“Despite the LOTT trial, I have to say that I am very pro-oxygen. I get the primary outcomes didn’t necessarily support its use, but I do find for the majority of patients they feel better, they can do more with supplemental oxygen if they have it with activity, and if they’re using it with sleep, they feel better in the morning.”
Clinicians reported that they used ATS and CMS coverage decisions to help guide their prescription of home oxygen for patients with COPD. Regarding the ATS guidelines, a nurse practitioner explained:
“There’s a high recommendation for prescribing oxygen, but it’s less clear if it’s with activity. That is where it goes case by case.”
Some physicians explained that they use CMS coverage decisions most frequently regarding the prescription of home oxygen because “otherwise we can’t get it covered.”
Clinicians considered a number of factors based on their clinical experience that influenced their decision to prescribe home oxygen for patients, including: (1) degree of desaturation, (2) degree of patient symptoms, (3) improvement in patient tolerance to exercise with oxygen, (4) whether the patient was recovering from an exacerbation, and (5) the patient’s additional comorbidities (i.e., if they had underlying pulmonary hypertension) (Table 2). As one physician stated:
“If they’re not symptomatic, I usually don’t get excited about it...knowing the fact that this large study from the NIH did not show any benefit. If they’re symptomatic, it’s different. I’m very tempted to prescribe it and try to justify it to the insurance company.”
Patient preferences played a large role in clinician decision-making regarding prescription of home oxygen use for patients with COPD (Table 3). Clinicians described a spectrum of patient preferences regarding oxygen, from some patients being interested in oxygen use and others refusing oxygen. As one physician said:
“I think the range is from, ‘by all means, if it’ll help me walk a little bit farther and do a little bit more, I want to get it as soon as possible’ to, ‘there’s no way I would ever use supplemental oxygen, no matter what.’ And then there is everything in-between.”
Some clinicians reported feeling that, “I don’t really need to convince patients; it is either one way or the other” regarding oxygen use as patients had an opinion regarding how they wished to proceed. Other clinicians described working with patients who insisted on oxygen use to try to “craft a plan in terms of, ‘Ok, we’re going to use it, but we’d like to see if this actually is benefiting you in some way or manner.’”
Clinicians reported several patient concerns related to home oxygen use, including association of the need for oxygen with terminal disease, social stigma and interference with one’s job, fear of addiction, cost, and mobility. As one nurse practitioner said:
“It’s something that is a marker of disease severity for a lot of people. They always have somebody in mind that they know who was on oxygen. And maybe not long before they died, they started oxygen.”
A physician described the stigma of oxygen use:
“I think in COPD in particular, there’s unfortunately some stigma because of the association with tobacco use and even some kind of self-flagellation for you know, having been a smoker and having done this to myself...we all do things to ourselves sometimes that are not the best thing for our physical or mental health.”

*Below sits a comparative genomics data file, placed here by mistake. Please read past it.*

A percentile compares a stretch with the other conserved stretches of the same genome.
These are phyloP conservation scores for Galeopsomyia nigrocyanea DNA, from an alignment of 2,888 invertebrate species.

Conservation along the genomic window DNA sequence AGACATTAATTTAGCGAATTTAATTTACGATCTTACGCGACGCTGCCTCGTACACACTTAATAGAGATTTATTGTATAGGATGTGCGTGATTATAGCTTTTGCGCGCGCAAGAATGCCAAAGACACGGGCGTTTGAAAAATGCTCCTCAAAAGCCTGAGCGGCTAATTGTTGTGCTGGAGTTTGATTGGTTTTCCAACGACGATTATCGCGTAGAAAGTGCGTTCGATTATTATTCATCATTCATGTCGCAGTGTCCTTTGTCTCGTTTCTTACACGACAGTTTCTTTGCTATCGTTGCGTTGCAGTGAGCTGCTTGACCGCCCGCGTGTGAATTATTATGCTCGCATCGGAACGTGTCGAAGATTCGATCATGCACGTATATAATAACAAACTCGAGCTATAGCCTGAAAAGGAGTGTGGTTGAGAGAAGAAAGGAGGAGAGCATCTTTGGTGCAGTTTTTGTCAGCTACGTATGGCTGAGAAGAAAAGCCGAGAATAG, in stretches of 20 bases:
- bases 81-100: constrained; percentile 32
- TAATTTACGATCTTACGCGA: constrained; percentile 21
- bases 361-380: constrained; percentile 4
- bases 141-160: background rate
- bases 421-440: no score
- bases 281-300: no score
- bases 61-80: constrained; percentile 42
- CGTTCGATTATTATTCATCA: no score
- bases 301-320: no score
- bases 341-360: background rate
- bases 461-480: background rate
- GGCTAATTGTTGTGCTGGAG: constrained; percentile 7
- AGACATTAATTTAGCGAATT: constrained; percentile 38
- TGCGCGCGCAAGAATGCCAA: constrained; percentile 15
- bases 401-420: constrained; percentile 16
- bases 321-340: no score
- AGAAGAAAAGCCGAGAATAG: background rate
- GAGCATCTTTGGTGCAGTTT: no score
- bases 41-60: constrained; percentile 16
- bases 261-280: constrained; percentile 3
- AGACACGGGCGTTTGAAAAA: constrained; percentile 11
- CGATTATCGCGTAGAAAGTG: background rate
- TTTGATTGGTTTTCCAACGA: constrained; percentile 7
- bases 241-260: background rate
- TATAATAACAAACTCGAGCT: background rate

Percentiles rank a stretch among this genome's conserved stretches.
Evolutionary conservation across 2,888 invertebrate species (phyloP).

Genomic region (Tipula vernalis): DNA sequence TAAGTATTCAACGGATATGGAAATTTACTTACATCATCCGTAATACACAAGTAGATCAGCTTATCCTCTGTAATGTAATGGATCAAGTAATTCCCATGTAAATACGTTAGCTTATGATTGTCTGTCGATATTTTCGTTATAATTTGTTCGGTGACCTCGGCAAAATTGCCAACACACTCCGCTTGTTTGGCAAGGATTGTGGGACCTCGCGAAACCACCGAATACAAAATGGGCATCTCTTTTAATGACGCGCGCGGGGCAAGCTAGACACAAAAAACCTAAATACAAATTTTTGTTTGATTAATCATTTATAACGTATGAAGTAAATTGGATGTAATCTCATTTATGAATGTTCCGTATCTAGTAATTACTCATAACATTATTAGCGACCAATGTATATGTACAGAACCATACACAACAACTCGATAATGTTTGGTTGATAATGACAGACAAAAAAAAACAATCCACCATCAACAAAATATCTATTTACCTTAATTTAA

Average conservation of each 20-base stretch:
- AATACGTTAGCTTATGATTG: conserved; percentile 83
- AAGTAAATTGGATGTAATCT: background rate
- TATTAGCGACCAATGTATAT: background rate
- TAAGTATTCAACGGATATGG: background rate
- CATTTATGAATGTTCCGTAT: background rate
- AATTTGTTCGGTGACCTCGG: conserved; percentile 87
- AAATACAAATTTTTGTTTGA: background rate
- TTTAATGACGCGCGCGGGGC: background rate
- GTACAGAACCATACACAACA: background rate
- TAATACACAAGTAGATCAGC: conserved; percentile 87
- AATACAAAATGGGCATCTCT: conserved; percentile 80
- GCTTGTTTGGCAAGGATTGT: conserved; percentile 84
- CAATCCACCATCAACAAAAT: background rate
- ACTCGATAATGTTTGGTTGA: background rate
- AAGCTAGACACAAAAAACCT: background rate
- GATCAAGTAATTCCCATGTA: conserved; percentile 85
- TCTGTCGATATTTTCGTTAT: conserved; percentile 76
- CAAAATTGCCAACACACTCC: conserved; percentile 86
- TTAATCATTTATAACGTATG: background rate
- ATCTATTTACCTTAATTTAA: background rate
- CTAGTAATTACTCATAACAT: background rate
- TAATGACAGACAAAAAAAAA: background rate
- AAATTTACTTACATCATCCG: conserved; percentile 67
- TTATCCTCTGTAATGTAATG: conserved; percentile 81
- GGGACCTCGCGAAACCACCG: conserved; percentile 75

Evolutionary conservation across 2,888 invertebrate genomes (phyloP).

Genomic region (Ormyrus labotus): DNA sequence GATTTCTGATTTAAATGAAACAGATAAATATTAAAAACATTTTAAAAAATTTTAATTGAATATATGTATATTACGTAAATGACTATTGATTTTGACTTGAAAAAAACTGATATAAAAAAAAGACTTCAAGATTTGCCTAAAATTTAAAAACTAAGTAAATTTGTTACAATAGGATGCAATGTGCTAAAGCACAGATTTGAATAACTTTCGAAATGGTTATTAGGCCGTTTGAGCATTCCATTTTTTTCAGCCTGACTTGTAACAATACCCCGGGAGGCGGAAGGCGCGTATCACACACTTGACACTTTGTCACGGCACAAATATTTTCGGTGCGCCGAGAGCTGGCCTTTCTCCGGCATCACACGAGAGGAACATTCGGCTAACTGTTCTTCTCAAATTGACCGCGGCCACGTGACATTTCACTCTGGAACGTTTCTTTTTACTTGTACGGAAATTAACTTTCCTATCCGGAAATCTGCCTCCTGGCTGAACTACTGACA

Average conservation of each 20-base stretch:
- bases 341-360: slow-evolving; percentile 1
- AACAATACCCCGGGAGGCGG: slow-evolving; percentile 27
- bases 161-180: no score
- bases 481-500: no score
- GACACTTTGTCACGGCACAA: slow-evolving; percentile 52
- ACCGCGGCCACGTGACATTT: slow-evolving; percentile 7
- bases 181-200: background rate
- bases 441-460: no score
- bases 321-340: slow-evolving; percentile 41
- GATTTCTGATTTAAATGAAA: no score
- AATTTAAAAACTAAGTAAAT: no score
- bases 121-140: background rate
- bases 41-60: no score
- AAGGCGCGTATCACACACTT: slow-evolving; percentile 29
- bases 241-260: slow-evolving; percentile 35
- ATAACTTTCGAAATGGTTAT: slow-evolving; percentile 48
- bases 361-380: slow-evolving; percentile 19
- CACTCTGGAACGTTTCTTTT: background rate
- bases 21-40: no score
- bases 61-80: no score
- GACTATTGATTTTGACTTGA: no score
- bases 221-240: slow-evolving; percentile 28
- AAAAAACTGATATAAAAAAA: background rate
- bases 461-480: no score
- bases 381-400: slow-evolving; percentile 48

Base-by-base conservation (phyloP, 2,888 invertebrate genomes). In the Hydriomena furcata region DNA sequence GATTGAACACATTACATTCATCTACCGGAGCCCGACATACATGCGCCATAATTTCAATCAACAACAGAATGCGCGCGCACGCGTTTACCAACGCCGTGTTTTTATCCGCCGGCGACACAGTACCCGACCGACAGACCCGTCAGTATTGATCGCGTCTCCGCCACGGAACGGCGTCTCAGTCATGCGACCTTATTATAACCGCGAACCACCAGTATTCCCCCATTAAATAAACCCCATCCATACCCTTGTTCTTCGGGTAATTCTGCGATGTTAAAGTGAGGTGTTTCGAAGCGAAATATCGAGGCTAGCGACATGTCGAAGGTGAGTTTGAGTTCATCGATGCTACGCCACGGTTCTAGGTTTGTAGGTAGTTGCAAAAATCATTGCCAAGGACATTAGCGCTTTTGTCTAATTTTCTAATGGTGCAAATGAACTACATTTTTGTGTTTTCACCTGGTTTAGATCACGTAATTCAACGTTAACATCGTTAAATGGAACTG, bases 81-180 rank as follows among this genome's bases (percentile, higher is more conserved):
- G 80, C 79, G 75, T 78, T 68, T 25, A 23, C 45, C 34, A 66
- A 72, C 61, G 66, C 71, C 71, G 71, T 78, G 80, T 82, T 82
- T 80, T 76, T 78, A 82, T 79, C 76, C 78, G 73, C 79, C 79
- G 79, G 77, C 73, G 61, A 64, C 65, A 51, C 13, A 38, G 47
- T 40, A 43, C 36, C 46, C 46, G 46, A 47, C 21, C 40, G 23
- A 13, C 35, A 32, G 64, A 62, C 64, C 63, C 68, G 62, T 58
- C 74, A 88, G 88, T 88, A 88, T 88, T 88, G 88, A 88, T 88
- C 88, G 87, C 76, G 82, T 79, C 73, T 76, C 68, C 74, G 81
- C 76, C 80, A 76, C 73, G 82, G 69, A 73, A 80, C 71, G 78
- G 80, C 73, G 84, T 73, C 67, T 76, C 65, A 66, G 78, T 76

Clinicians also described the benefits that patients perceive about oxygen use; specifically, oxygen providing comfort and leading to improved dyspnea or exertional tolerance. As one nurse practitioner said:
“I think people maybe like the thought of a safety net.”
Clinical Decision-Making Regarding the Prescription of Home Oxygen
There were a range of clinical practices described by clinicians surrounding the decision to prescribe home oxygen for patients with COPD, with some clinicians offering oxygen to all patients who qualify and others trying to avoid oxygen use if possible (Table 4). As one nurse practitioner stated:
“I offer it to pretty much everybody. I don’t order it if they’re the ones that say they don’t want it.”
One clinical fellow reported:
“We know that in some scenarios, over-oxygenating people can potentially lead to worse outcomes, and so I tend to favor not using it.”
Clinicians described the process of prescribing home oxygen for patients with COPD, starting with whom and how to test. Most clinicians emphasized the core components of shared decision-making with patients, including discussing the benefits and risks regarding oxygen use, communicating evidence to patients, and aiming to understand patient goals and preferences for treatment. Information included within these conversations varied and was not based on a shared decision-making tool. Some clinicians acknowledged that they make the decision themselves regarding home oxygen use for patients, rather than having a shared decision-making conversation.
Clinical Practice: Whom and How to Test and Challenges With Testing
Clinicians described variable practices in deciding whom to test among patients with COPD for home oxygen needs. Some clinicians tested every patient with COPD for resting and ambulatory desaturation. Others reported that the patient’s clinical status or pulmonary function testing results determined if the patient should be tested for ambulatory desaturation. As one nurse practitioner said:
“If I have a suspicion that patients are desaturating with activity, then I order the walk test, or if they complain of excess dyspnea with exertion, I’ll order the walk test.”
Finally, some clinicians described having a conversation with patients to determine patient preference for testing prior to ordering an ambulatory saturation. As one physician said: